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10 Tips To Improve Your Scuba Diving Skills


“The best way to observe a fish is to become a fish.” – Jacques Cousteau

There is no denying the fact that in order to become a skilled scuba diver, you got to learn it from a professional but a complete myth underlying this reality is that there is no learning or scope of improvement outside of a formal course environment. I would beg to differ. I agree that diving courses are important in order to elevate one’s diving skills to the next level, but the truth is such courses are only a starting point. They can give you a foundation and you have to build upon it eventually with practice.

Note the key phrase – develop by yourself. Improvement is something that happens with every dive. So here is the list of 10 tips for the divers for constantly improving their diving skills.

1. Engage your brain

One should not blindly follow the divemaster. A good diver is the one who uses his own brain. This does not mean that you should ignore what your instructor is saying as he knows better that is why he is your master. But make sure, you are not at his mercy for directions all the time. You should be well prepared in case he goes out of sight for a while.

At all time, you should know, where your boat is, where your buddy is, how much ndl you have left etc.

2. Test your weighting

This is important as when you are properly weighted, you do not need a lot of air in your BCD. For this you have to do a simple exercise – after a dive, run your tank down to 30-40 bars. Empty your BCD. Lock your ankles together and fold your arms close to your chest, so you don’t scull. When you exhale, you should sink and when you inhale, you should come up the same amount. If you are sinking or not coming up when you inhale, you are too heavy.

If you are going up and down by the same amount, that’s your correct weight for that gear combo. It can change a little depending on the BCD type and saltiness of the sea but it would give you a starting point.

3. Know your air usage

This is something that you could acquire with practice. All you need is a routine. Start doing this exercise – Before you begin your ascent, note your depth and air. Then notice how much you have when you surface. Maintain a logbook. Also note down whether it was a free ascent or on a line. With time, you would know exactly how much air you need to ascend from 10, 20 or 30 metres respectively. Double check it by testing yourself. Soon, you would have an exact idea regarding how much air you need to surface safely.

4. Fix your buoyancy

So how do you fix it? Simple – after every 5-10 min into your dive, make sure you are over a sandy patch or you have a water column below you and stop kicking. Try to stay more or less where you are, going down when you exhale and up when you inhale. If this is not happening, add a small squirt of air and repeat until you get it right.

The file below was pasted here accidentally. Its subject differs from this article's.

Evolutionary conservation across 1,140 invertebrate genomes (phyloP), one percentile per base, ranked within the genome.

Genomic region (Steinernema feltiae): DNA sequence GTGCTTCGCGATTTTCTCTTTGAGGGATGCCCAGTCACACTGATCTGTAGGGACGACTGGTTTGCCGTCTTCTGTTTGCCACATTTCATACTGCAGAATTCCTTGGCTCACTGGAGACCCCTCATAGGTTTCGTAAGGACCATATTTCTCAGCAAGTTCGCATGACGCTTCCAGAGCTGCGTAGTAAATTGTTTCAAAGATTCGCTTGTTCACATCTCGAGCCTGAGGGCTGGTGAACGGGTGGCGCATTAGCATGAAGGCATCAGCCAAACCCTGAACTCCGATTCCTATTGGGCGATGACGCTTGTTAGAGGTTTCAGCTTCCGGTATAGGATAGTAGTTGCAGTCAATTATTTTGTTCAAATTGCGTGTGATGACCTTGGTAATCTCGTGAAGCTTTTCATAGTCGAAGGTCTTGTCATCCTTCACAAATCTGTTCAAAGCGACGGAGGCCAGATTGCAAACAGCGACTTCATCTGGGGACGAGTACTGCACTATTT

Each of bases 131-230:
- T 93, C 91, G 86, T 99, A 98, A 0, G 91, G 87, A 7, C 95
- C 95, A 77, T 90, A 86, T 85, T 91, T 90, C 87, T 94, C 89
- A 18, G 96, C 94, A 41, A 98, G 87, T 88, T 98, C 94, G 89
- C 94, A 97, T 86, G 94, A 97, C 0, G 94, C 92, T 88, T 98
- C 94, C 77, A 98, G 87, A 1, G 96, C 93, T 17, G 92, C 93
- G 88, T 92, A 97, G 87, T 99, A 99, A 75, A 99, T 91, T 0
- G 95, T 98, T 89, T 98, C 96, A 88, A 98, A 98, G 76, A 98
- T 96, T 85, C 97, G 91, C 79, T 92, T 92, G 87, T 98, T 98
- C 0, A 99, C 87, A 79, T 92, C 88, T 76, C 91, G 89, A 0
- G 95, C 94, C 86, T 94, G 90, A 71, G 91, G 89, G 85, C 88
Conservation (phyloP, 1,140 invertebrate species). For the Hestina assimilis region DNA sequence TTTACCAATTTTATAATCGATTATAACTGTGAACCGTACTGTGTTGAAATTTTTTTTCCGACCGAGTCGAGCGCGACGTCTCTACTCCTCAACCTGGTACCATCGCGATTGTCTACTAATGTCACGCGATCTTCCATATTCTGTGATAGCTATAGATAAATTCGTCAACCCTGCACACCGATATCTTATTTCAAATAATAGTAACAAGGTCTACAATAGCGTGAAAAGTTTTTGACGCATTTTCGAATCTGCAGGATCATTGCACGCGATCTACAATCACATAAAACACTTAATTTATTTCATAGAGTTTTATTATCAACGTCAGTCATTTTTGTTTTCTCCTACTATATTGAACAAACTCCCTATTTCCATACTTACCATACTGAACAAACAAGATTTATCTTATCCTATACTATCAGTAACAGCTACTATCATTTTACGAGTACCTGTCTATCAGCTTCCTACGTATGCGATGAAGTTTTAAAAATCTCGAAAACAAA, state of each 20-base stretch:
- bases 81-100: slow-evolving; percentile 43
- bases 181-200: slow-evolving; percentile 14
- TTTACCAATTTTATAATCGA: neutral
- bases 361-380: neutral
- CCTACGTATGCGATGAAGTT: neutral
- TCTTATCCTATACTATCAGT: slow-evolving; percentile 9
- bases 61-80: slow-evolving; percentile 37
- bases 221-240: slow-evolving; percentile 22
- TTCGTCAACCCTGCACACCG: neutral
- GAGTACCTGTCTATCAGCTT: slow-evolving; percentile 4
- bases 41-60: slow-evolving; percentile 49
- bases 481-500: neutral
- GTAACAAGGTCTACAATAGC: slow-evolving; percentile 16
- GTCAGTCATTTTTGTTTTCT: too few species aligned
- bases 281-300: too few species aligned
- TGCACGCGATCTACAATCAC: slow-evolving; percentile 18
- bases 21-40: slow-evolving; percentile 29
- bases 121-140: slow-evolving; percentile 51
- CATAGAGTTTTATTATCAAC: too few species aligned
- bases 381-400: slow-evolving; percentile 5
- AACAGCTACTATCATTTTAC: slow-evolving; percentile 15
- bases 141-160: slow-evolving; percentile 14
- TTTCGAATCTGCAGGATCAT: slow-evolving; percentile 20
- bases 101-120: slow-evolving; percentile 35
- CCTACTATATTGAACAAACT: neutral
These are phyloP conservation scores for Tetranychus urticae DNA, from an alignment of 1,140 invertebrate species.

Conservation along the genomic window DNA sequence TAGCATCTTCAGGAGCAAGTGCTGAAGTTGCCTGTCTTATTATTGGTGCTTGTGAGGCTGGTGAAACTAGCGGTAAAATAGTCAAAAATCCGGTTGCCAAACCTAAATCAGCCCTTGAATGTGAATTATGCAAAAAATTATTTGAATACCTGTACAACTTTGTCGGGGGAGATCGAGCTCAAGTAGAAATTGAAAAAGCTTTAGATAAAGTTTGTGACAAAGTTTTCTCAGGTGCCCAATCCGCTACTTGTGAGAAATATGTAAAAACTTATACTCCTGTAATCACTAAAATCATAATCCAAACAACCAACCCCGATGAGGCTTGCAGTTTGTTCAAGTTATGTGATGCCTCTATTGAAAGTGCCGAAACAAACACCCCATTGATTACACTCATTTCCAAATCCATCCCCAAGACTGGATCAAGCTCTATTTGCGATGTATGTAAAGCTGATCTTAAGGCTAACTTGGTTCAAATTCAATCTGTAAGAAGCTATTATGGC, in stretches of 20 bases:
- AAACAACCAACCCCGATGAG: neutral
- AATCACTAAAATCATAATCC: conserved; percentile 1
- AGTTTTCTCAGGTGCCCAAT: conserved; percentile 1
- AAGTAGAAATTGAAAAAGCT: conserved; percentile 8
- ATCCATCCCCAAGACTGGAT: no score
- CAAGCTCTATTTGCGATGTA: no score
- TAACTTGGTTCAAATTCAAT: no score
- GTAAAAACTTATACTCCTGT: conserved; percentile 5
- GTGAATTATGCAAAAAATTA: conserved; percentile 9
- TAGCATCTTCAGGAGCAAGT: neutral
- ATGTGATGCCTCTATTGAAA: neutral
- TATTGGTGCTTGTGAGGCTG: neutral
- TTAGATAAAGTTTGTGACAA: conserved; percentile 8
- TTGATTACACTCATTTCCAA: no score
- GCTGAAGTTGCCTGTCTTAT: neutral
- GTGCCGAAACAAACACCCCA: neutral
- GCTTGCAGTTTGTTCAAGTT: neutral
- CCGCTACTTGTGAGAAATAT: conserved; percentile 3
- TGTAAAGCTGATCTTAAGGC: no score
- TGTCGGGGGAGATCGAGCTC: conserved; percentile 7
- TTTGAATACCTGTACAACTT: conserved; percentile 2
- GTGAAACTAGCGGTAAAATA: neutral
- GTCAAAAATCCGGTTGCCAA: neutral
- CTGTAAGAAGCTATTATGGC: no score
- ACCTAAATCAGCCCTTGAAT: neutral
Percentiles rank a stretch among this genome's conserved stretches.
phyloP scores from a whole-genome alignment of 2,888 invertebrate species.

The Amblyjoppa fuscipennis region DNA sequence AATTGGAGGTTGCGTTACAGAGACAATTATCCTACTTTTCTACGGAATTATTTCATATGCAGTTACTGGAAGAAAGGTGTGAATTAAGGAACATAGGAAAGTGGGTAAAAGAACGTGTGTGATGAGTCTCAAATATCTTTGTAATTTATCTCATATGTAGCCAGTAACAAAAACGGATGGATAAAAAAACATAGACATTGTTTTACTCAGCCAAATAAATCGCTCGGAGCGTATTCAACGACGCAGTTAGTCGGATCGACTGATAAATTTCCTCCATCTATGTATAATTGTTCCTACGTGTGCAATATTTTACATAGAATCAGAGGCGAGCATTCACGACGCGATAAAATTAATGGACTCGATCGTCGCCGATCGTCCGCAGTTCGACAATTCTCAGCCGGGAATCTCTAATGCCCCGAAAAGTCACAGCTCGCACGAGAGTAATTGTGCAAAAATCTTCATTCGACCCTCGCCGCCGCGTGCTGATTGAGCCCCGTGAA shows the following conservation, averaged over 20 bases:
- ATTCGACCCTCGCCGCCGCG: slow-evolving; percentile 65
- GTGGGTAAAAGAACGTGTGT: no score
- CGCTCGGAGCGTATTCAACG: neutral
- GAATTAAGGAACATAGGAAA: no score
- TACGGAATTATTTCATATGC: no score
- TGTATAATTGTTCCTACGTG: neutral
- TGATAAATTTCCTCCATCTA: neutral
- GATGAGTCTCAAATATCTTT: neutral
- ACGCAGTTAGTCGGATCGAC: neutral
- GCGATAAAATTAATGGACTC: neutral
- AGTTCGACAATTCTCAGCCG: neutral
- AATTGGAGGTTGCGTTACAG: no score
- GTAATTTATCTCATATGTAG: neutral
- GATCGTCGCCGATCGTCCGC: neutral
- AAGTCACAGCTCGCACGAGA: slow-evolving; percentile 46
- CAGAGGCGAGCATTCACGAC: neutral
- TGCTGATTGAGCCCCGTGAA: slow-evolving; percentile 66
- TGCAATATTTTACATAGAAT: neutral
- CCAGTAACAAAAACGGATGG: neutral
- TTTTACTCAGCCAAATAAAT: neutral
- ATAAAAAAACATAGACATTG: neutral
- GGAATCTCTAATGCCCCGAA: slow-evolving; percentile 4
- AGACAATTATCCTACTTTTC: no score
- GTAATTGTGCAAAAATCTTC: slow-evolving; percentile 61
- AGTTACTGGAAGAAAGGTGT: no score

Here comes the tricky part though. Your muscle memory is still used to kicking in a way that keeps you off the bottom. With the above exercise, you have just sprung a surprise on it. In order to re-train your breathing and kicking style, you will do kick-pause-kick-pause rather than kick-kick-kick. Wait till you start to descend before you exhale. Keep practicing this till you get better at it.

5. Dive with a buddy

I know you are the adventurous type but you have to live a long healthy life, have children, grow old and die. So do not take any chance. Diving solo is always risky. Studies have shown 97{7101d2215a6bd446fa679c57b3b56c91409a17080c01dc910257a9924d5d9b54} of all fatalities ever have happened when the diver was alone in the sea. So a friendly advice, Always dive with a buddy. It is safe and fun at the same time.

6. Keep your eyes and ears open

This basically means keen observation. Observe your dive master, fellow divers and interact with them. Ask them questions. This would help you learn some useful little tricks that would help you getting better.

7. Be aware of your abilities

You have done 50 successful dives and now you are over-confident, nothing can harm you. and overconfidence won’t just bite you in the ass in the sea, it will tear big chunks out of you. Always be realistic about your capabilities when you are under the sea.

8. Learn to say no

Many a times, people travel from far for a fun and adventurous holiday. But being there, everything is making them nervous to an extent that they do not want to dive anymore. If you are like a lot others, you may suck it up and go for the dive anyways. And then, if something goes wrong, your stress increases significantly till it becomes panic.

I am not saying, don’t push yourself at all but don’t push to an extent that you think you would regret this later.

9. No mask, no problem

The biggest reason of injury to beginners is uncontrolled ascent and uncontrolled ascent usually happens when water in the mask leads to inhaling a little water through the nose. This causes panic. This skill can be acquired with practice.

You can practice it by lying facedown in a bathtub (or swimming pool) with just a snorkel in your mouth and get used to breathing in and out from the mouth and keeping water from going in your nose.

10. Dive often

“Practice makes a man perfect.” So keep diving. It is something you love to do so I don’t think there would be any issue there. Always remember – “Diving is learned in the water and not from books and magazines.”


Source by Prakash Barik